You think that the gays and the Muslims and the Atheists and the pop stars have so screwed up the morality of the world that everyone is abandoning faith in droves.
To subtly suggest that those agendas have not assisted in the abandonment of the faith is also a major oversight. In fact those agendas have watered-down the church because the very people this author is citing for leaving the church are the same people who see nothing wrong with homosexuality, affirm there are many paths to heaven and that pop stars are the definition of their generation. The church itself has been influenced greatly by those things, which is why praise and worship has become a hip-hop concert for many and churches who speak out against the homosexual and secular agendas are targeted for blame in this exodus he addresses.
But those aren’t the reasons people are leaving you.
They aren’t the problem, Church.
You are the problem.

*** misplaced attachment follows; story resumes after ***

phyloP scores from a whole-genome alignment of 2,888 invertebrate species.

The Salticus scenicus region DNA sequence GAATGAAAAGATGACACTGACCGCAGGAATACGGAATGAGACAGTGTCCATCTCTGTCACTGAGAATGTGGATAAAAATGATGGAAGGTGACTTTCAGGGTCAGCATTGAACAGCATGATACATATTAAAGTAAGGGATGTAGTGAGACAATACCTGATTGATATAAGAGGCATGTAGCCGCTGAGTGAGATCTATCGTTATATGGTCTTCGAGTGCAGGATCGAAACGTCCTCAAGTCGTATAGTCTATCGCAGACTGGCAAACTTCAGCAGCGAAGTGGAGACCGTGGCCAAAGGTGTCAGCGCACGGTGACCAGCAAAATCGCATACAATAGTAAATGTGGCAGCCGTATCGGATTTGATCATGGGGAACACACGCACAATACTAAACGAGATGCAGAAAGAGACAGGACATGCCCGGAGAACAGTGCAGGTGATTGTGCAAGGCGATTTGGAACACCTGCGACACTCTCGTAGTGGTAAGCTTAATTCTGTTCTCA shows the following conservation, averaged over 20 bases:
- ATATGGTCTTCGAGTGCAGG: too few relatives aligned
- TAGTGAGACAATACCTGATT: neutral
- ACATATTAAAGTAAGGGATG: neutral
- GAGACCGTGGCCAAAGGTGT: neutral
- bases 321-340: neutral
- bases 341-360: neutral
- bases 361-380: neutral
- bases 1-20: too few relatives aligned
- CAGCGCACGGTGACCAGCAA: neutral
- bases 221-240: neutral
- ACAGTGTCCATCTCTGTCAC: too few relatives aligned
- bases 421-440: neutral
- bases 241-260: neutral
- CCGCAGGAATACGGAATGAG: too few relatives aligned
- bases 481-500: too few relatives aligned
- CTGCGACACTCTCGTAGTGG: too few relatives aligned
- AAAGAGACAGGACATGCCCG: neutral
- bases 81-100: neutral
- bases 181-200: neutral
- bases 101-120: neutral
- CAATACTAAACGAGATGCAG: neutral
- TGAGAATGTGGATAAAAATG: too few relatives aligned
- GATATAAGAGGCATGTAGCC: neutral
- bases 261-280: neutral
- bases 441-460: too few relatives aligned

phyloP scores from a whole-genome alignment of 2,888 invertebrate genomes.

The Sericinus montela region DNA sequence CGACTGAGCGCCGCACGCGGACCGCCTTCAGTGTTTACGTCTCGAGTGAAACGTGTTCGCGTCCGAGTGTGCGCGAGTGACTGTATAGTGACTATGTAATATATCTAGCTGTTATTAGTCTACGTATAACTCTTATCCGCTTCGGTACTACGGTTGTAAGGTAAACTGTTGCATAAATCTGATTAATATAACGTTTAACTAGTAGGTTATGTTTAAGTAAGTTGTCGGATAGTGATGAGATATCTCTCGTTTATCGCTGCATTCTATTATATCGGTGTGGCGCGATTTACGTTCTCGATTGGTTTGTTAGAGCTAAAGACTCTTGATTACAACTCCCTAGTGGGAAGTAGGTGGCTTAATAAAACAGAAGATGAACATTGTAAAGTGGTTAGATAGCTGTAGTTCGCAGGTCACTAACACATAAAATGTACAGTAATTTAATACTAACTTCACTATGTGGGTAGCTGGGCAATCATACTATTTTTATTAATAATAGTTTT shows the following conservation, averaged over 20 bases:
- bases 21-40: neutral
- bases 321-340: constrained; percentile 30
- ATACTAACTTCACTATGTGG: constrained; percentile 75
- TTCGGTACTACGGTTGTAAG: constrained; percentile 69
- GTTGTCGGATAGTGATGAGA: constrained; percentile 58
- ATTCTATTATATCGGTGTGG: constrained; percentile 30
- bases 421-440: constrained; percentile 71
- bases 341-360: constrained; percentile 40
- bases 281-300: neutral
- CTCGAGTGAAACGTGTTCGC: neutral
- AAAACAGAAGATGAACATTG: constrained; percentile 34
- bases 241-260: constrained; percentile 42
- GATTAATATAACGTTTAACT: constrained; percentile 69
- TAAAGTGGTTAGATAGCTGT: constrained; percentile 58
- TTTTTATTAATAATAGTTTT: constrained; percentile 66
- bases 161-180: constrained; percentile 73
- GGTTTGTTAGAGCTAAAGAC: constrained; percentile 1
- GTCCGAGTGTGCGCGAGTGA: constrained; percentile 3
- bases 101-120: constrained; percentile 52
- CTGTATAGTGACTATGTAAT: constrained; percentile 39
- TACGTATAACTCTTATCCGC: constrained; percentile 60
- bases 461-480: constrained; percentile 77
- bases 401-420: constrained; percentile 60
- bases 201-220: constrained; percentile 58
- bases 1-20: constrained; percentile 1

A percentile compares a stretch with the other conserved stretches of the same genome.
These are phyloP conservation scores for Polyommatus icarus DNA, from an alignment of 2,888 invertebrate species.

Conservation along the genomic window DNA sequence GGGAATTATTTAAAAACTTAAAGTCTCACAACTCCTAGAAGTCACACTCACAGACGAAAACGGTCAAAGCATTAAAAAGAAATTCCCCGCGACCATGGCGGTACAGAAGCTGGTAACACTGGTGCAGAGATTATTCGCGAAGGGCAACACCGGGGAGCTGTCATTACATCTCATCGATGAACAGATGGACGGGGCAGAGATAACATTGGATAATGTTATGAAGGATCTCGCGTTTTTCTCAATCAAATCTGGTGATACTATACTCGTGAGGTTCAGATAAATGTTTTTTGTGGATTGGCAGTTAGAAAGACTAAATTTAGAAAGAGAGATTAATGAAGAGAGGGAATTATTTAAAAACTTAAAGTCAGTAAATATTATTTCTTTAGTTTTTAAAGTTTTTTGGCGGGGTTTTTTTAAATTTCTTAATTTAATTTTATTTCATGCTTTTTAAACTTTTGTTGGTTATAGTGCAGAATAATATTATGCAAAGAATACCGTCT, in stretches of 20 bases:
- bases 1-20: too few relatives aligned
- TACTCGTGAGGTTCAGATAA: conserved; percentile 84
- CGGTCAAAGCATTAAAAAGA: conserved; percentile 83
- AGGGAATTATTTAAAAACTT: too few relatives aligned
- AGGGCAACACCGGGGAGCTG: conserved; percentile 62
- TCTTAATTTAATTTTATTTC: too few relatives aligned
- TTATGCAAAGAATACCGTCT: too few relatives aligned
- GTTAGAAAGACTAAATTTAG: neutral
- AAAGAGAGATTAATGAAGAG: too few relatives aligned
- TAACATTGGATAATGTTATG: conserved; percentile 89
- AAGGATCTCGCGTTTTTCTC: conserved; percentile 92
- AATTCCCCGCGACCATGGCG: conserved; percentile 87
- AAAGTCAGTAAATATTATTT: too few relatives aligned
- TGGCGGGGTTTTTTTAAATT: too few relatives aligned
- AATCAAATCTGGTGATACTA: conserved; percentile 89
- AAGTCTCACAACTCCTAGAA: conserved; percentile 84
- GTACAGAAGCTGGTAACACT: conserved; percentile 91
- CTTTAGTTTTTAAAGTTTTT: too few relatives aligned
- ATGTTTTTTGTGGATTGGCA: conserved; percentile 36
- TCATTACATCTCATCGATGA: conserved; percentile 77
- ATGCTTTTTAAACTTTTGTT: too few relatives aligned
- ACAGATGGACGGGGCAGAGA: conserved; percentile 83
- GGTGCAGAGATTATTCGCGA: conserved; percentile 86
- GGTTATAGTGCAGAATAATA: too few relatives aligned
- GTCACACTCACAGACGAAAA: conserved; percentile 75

Let me elaborate in five ways …
1. Your (Church) productions have worn thin.
This point while excellent and true, contradicts the earlier statement of Church opinion that gays and pop stars have screwed up morality. The church itself is mimicking much of the cultural rot that is popular in order to attract ‘believers’. But his point about much of what passes for ‘praise and worship’ being white noise with little sustaining substance during the rest of the week is spot-on.
2. You speak in a foreign tongue.
…You’re holding onto dusty words that have no resonance in people’s ears, not realizing that just saying those words louder isn’t the answer. All the religious buzzwords that used to work 20 years ago no longer do.
Very true, and also you can add varying church traditions that are defined as doctrines to that mix of ‘foreign tongues’. Making scripture and the faith relevant in this evil world is imperative. Sadly what often happens is that the church either makes doctrine of utmost importance to the exclusion of all else, or it compromises the faith and the scriptures to make the culture relevant in the church, rather than the church being a relevant force in the culture.
3. Your vision can’t see past your building.